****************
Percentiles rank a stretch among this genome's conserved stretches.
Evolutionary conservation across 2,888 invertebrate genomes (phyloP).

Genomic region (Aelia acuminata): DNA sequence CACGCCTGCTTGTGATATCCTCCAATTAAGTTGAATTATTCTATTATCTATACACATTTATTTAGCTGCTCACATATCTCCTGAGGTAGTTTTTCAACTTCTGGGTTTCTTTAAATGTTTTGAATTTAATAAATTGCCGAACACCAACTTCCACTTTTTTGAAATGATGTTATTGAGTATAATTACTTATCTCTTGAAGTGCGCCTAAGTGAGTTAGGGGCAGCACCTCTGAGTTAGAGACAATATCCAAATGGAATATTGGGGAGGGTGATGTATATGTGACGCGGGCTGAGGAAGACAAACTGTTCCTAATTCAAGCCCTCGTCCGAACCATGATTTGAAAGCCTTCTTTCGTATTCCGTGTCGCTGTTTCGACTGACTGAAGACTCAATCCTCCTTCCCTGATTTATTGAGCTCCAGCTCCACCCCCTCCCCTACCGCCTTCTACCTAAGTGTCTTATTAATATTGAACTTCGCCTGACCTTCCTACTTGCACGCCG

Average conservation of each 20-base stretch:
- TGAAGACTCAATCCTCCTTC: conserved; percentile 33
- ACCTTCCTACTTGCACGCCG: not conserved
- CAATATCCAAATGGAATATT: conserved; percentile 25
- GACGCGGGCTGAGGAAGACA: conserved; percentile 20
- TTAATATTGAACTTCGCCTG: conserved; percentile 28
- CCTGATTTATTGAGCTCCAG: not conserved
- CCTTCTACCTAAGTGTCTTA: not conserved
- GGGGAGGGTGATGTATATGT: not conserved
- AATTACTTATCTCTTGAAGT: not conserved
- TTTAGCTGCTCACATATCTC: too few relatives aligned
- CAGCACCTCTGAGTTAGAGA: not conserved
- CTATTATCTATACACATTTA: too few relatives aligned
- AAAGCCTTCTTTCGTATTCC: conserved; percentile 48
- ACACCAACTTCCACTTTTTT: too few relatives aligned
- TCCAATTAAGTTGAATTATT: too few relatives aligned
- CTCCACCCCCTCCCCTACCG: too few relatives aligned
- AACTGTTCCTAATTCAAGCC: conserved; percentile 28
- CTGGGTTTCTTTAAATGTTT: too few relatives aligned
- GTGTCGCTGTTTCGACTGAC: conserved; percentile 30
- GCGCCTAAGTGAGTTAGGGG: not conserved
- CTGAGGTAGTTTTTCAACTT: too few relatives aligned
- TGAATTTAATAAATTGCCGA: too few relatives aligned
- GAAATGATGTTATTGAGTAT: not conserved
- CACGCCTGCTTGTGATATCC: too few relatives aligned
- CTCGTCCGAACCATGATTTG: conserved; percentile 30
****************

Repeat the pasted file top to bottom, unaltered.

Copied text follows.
Percentiles rank a stretch among this genome's conserved stretches.
Evolutionary conservation across 2,888 invertebrate genomes (phyloP).

Genomic region (Aelia acuminata): DNA sequence CACGCCTGCTTGTGATATCCTCCAATTAAGTTGAATTATTCTATTATCTATACACATTTATTTAGCTGCTCACATATCTCCTGAGGTAGTTTTTCAACTTCTGGGTTTCTTTAAATGTTTTGAATTTAATAAATTGCCGAACACCAACTTCCACTTTTTTGAAATGATGTTATTGAGTATAATTACTTATCTCTTGAAGTGCGCCTAAGTGAGTTAGGGGCAGCACCTCTGAGTTAGAGACAATATCCAAATGGAATATTGGGGAGGGTGATGTATATGTGACGCGGGCTGAGGAAGACAAACTGTTCCTAATTCAAGCCCTCGTCCGAACCATGATTTGAAAGCCTTCTTTCGTATTCCGTGTCGCTGTTTCGACTGACTGAAGACTCAATCCTCCTTCCCTGATTTATTGAGCTCCAGCTCCACCCCCTCCCCTACCGCCTTCTACCTAAGTGTCTTATTAATATTGAACTTCGCCTGACCTTCCTACTTGCACGCCG

Average conservation of each 20-base stretch:
- TGAAGACTCAATCCTCCTTC: conserved; percentile 33
- ACCTTCCTACTTGCACGCCG: not conserved
- CAATATCCAAATGGAATATT: conserved; percentile 25
- GACGCGGGCTGAGGAAGACA: conserved; percentile 20
- TTAATATTGAACTTCGCCTG: conserved; percentile 28
- CCTGATTTATTGAGCTCCAG: not conserved
- CCTTCTACCTAAGTGTCTTA: not conserved
- GGGGAGGGTGATGTATATGT: not conserved
- AATTACTTATCTCTTGAAGT: not conserved
- TTTAGCTGCTCACATATCTC: too few relatives aligned
- CAGCACCTCTGAGTTAGAGA: not conserved
- CTATTATCTATACACATTTA: too few relatives aligned
- AAAGCCTTCTTTCGTATTCC: conserved; percentile 48
- ACACCAACTTCCACTTTTTT: too few relatives aligned
- TCCAATTAAGTTGAATTATT: too few relatives aligned
- CTCCACCCCCTCCCCTACCG: too few relatives aligned
- AACTGTTCCTAATTCAAGCC: conserved; percentile 28
- CTGGGTTTCTTTAAATGTTT: too few relatives aligned
- GTGTCGCTGTTTCGACTGAC: conserved; percentile 30
- GCGCCTAAGTGAGTTAGGGG: not conserved
- CTGAGGTAGTTTTTCAACTT: too few relatives aligned
- TGAATTTAATAAATTGCCGA: too few relatives aligned
- GAAATGATGTTATTGAGTAT: not conserved
- CACGCCTGCTTGTGATATCC: too few relatives aligned
- CTCGTCCGAACCATGATTTG: conserved; percentile 30